Centers are the building blocks of Wholeness.

Entities appear in the world because different parts of space have different levels of coherence.

[An entity] appears to exist as a local center within a larger whole. It is a phenomenon of centeredness in space.

We may think of these entities as parts, or as local wholes or sub-wholes, which are rarely pre-existing, but more often themselves created by the wholeness.

What are the differences between explicitly added entities, like the dot on the piece of paper, and the emerging entities, like the rectangles, lines, and rays?

Alexander does mention “pre-existing” elements that signify elements like the easily visible dots, and he contrasts them with the diagonal that is emerging after adding the second dot in a certain way, which is a center that does not pre-exist, but is induced by the whole, or “breaks out” naturally from the whole. These are most likely what he will later call [[ strong centers ]]. He later talks about subtle or hidden centers and calls them latent centers. He also makes a point about it is easier to “see” centers we have words (categories) for, and that centers do not just appear in the filled regions of matter, but also in the void of empty space.

What makes a center “centered” is that it somehow functions as an organized field of force in space. It has a structure of centrality, it communicates centrality, it creates a spatial feeling of centrality.

To be more realistic, we need to imagine space as filled with such centers, all helping each other, all created by other centers, but all field-like, all radiating centeredness. How might we imagine this structure? We may imagine, in this space, an overall field in which, at each point there is an intensity — the life of that field at that point — together with vectors describing the impact of these centers on one another.

Centers mark something as what it is, which make it memorable, remarkable.

Coherent centers define character, and create arrangement.

The main coherent centers which exist in a place determine what it is like there, what kind of life it has. The centers are the most fundamental things we notice in what is happening. They affect us most.

It is what we perceive that affects us most, and makes it memorable. Suddenly, ornament makes a lot more sense to me.

It straddles conceptual boundaries.

The difference is deeply functional, not just a matter of visual perception. The centers we see when we look at the thing in its wholeness are the ones which are responsible for its real behavior.

It’s not just what we perceive visually. This seems to be the core connection to “user experience”.

The centers we notice when we see the situation in its wholeness are not only more dominant to the eye. They control the real behavior of the thing, the life which develops there, the real human events which happen, and the feelings people have about living there.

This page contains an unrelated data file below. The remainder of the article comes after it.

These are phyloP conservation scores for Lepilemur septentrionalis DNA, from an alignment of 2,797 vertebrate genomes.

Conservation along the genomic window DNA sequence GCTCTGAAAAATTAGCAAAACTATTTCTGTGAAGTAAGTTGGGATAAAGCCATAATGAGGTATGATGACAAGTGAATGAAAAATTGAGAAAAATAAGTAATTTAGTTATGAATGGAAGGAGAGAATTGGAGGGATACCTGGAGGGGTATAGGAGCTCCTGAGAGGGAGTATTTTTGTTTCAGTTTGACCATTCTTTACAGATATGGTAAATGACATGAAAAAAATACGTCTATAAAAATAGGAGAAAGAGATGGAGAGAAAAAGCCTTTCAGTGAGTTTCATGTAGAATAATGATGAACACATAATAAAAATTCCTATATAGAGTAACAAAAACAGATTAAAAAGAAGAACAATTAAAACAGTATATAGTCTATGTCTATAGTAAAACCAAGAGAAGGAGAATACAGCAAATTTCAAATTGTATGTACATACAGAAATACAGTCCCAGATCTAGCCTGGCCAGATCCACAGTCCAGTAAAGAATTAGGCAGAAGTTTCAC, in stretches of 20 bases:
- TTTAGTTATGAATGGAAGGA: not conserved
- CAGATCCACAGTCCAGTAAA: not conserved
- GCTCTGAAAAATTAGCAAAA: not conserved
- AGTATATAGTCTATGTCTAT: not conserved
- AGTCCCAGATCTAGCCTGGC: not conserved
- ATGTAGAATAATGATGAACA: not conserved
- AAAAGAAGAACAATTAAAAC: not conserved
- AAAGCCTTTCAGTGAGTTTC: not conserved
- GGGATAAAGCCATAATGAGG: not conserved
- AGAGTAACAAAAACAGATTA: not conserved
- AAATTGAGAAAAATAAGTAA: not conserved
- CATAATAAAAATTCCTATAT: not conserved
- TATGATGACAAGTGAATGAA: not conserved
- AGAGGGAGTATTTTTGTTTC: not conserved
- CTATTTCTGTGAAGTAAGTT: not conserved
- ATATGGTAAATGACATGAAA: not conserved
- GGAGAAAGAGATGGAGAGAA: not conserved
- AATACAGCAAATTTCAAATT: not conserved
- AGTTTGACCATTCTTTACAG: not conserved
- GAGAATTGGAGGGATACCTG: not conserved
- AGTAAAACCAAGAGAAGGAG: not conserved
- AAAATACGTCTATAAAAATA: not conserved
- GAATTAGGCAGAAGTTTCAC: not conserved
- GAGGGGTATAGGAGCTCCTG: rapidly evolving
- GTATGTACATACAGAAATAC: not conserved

It starts to make sense why this is easier to describe as “feeling” it instead of “seeing” it.

Centers are always made of other centers. A center is not a point, not a perceived center of gravity. It is rather a field of organized force in an object or part of an object which makes that object or part exhibit centrality. This field-like centrality is fundamental to the idea of wholeness.

[T]he wholeness is made of parts; the parts are created by the wholeness. To understand wholeness we must have a conception in which “parts” and wholes work in this holistic way.

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Origin of the word “center”


  • does not refer to a point, but
  • identifies an organized zone of space
    • a distinct set of points in space, which exhibits centeredness because of
      • its organization,
      • internal coherence, and
      • its relation to its context
    • forms a local zone of relative centeredness with respect to the other parts of space
  • always refers to a physical set, a distinct physical system, which
    • occupies a certain volume in space, and
    • has a special marked coherence
  • Even social or cultural centers are ultimately spatial
    • they occur in space and have a spatial locus

Entities, which were so important as the building blocks of nature, were not truly bounded entities but were in fact non-bounded centers: Centers of influence, centers of action, centers of other centers — centers of some kind, appearing in the seething mass of the wholeness.

“Whole” appears as an isolated object, a feeling of boundedness. “Center” points towards relationships to other, surrounding objects, a feeling of relatedness.

Centers avoid a problem with categorization: the urge of rigid thinking to find exact boundaries for what belongs into the whole and what doesn’t, applying a binary container schema, where elements are either inside or outside.

In software we tend to think too much in bounded, isolated wholes. Perhaps, we should think more in interconnected centers?

Connection to embodied schemas (kinesthetic image schemas)

Alexander refers to fuzzy sets, but isn’t happy about that reference. I’m sure he’d be interested in the center-periphery image schema (and perhaps prototype theory).

These three kinesthetic image schemas seem extremely relevant to Alexander’s theory:

  • container(-boundary)
  • center-periphery
  • whole-part-configuration

#book/The Nature of Order/1 The Phenomenon of Life/3 Wholeness and the theory of centers#

#book/The Nature of Order/1 The Phenomenon of Life/4 How life comes from wholeness#

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